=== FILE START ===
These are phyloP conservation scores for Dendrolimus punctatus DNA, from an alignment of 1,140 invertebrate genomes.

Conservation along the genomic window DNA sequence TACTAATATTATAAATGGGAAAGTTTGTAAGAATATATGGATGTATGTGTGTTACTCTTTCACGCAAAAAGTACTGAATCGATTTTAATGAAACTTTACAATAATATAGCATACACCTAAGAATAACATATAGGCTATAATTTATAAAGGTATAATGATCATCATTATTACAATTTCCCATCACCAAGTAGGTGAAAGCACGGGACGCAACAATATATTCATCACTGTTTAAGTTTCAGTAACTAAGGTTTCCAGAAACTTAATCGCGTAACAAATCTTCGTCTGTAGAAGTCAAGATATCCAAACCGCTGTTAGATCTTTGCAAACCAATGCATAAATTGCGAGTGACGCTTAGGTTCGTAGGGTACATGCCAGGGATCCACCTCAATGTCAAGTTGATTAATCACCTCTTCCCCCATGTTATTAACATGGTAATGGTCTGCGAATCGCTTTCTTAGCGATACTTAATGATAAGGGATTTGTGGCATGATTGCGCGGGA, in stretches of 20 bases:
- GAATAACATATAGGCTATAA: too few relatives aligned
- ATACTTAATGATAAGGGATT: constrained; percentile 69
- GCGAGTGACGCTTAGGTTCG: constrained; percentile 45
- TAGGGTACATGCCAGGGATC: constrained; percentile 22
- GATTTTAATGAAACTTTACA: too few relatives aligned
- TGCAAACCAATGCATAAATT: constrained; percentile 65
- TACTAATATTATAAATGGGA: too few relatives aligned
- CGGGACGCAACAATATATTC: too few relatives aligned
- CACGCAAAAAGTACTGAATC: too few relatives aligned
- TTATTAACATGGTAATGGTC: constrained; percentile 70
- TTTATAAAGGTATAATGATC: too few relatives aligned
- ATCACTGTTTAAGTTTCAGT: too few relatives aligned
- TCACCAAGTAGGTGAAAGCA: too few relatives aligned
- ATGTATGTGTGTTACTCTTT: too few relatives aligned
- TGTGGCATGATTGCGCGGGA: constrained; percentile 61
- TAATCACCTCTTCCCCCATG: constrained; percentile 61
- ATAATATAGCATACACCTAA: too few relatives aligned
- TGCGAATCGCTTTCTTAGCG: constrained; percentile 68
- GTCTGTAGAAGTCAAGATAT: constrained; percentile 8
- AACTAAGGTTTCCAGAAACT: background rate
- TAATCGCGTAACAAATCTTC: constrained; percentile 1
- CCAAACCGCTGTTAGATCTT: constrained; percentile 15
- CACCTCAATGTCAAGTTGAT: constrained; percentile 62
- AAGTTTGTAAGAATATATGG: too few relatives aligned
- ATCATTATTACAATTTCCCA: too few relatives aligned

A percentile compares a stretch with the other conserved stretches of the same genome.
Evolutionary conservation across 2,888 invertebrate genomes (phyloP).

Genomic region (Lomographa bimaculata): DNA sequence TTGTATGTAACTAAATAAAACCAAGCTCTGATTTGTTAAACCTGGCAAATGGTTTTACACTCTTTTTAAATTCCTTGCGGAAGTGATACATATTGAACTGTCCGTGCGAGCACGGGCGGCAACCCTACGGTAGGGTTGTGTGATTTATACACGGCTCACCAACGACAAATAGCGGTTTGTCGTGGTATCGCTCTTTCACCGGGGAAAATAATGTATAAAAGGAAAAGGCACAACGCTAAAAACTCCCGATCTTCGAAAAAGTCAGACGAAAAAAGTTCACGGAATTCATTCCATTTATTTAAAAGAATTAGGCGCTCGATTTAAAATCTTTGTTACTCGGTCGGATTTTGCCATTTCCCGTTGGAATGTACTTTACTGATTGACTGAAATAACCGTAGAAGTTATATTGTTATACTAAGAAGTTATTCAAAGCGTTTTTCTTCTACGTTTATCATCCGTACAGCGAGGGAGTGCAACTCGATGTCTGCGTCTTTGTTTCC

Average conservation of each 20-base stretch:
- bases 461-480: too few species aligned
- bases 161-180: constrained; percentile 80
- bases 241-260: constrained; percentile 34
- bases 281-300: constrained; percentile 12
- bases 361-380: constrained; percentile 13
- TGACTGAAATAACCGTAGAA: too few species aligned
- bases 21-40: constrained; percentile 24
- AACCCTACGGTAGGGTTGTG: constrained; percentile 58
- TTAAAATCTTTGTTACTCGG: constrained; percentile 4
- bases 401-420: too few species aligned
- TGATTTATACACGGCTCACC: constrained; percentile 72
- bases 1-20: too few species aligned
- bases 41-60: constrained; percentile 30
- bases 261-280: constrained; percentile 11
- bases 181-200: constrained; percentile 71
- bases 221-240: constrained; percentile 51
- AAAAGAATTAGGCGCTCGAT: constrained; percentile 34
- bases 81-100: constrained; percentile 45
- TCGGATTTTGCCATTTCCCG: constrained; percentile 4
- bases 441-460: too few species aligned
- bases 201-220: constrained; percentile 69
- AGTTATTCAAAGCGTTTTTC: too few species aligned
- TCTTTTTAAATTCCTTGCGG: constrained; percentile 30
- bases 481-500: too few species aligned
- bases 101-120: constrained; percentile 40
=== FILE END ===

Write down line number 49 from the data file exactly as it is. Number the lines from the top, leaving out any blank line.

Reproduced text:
- bases 81-100: constrained; percentile 45